At Unomedical we very quickly noticed that the desire to express a great ambition was quite modest. The fear of not succeeding and the consequences of failure proved to be the leading reason for this behavior. The missing courage has been one of the key areas that we have worked with during this process. Today, we see that people to a greater extent dares to express an ambition and to take responsibility to do something about it.

44 years of programming in Soviet thinking

Yury Panov was basically a person who was born and raised in a culture where he doesn’t promise more than he can be sure on delivering as he doesn’t dare to run the risk of failing.

– Here, we had to work specifically by asking him: “What is the worst that can happen?” Basically, he had a hard time dealing with this issue. In the beginning, he preferred to avoid the issue completely and it is a typical reaction when you have no courage. The maneuvre with Yury Panov focused on creating a desire to set the bar higher as it is fun to fulfill the big ambitions. You have to make the person see that there isn’t much fun in succeeding in something small. Most of us only jump up and down when we succeed in something were we to begin with thought: “This can simply not be done.”

– The motivation for making changes is almost always based on the fact that we previously succeeded with something that we thought was very difficult. It is preferable to get addicted to succeeding in something that is difficult – instead of settling with just succeeding with something that is mediocre. Customers often ask why it is so important to set the bar high. Actually, I couldn’t care less as I’m not the one to decide the company’s ambition and goals. But high ambitions are important for the process. Otherwise, I can’t get the managers to engage in it. It is our experience that the managers have the desire to win the great battles and not the small battles.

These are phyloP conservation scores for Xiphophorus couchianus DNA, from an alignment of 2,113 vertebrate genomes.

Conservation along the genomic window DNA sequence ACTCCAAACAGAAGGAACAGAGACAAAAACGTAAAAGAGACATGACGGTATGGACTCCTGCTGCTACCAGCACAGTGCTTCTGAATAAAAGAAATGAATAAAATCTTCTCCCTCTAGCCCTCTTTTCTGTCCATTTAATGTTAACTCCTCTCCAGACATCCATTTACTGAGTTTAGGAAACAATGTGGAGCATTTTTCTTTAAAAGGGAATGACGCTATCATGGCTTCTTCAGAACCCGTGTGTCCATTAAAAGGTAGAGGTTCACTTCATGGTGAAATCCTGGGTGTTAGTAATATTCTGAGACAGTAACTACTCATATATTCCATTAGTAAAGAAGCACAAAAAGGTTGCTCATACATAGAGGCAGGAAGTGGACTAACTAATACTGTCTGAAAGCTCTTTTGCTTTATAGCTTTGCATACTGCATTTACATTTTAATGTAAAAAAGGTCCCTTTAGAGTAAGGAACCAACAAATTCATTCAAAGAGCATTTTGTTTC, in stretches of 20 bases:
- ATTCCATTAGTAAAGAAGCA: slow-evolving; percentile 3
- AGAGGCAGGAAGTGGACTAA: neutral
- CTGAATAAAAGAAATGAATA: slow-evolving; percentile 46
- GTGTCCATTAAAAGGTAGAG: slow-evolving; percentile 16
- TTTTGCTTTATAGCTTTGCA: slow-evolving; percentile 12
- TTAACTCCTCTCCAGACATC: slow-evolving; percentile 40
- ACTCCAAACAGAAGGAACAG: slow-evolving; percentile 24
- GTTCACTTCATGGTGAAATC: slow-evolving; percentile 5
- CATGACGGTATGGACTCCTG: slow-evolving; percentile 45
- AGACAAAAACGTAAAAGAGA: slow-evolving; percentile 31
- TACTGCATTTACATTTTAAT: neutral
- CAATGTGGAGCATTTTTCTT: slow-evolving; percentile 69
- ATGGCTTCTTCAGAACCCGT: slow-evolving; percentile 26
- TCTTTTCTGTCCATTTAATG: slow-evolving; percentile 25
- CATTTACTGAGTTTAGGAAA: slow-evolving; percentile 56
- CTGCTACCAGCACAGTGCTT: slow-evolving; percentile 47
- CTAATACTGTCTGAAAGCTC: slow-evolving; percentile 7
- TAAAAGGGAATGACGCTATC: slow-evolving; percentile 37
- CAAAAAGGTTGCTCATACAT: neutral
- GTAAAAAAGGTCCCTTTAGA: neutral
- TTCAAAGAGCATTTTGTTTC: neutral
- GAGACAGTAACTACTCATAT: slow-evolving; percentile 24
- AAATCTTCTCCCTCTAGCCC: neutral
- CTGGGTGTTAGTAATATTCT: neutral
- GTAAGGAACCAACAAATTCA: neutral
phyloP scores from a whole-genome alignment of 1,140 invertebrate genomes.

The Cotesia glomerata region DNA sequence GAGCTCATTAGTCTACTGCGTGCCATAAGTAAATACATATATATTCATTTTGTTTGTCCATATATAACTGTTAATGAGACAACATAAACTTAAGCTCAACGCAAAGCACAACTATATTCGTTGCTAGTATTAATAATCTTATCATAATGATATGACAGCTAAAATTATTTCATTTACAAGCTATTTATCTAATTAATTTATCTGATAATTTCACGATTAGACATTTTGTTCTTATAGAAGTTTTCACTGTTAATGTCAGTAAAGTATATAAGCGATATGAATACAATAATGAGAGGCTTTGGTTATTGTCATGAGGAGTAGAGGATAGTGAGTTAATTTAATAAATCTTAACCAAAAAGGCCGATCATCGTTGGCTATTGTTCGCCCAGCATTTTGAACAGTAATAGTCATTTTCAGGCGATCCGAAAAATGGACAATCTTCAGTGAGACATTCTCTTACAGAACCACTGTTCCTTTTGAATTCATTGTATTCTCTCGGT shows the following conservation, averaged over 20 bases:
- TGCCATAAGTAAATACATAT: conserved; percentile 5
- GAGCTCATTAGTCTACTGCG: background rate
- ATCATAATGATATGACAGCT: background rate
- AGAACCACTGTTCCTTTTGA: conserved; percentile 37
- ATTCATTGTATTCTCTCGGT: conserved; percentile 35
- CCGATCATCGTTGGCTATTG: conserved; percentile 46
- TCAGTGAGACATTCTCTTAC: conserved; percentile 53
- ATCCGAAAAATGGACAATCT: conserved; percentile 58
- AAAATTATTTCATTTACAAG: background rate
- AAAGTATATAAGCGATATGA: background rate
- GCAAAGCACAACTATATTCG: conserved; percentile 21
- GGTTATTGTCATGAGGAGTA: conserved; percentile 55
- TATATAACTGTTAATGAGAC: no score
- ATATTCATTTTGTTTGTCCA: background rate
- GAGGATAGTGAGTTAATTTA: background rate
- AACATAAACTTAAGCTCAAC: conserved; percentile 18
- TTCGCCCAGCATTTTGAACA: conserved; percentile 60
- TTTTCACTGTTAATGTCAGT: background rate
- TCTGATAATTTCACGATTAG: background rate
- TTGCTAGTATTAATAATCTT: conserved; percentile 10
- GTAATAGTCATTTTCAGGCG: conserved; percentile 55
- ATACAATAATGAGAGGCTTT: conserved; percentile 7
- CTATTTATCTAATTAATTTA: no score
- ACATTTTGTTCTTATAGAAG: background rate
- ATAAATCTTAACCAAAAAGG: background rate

– If you as the consultant believe that it takes three months to fundamentally change approximately 44 years of programming in Soviet thinking and leadership, you are wrong. Even though Yury Panov and several of the other managers at the company in Minsk could intellectually understand that a more contemporary style of leadership would support them in their financial performance, they often returned to their usual attitude when the autopilot took over the role of leadership. It was therefore important to work individually with Yury Panov and the other managers in the areas where conventional thinking and current thinking was challenged and changed. And it was important to see them act together in the management group and together with their employees so we could discuss specific episodes in their behavior as managers.

– When you have to change people during a process like this one, you should not fundamentally underestimate people. It requires both prolonged and efficient work. If you underestimate it and don’t take the time needed for this kind of work, the strategy execution will not be implemented. It is very crucial to get a person like Yury Panov participate in the whole process as nothing will happen if he throws in the towel and sits back with his arms crossed.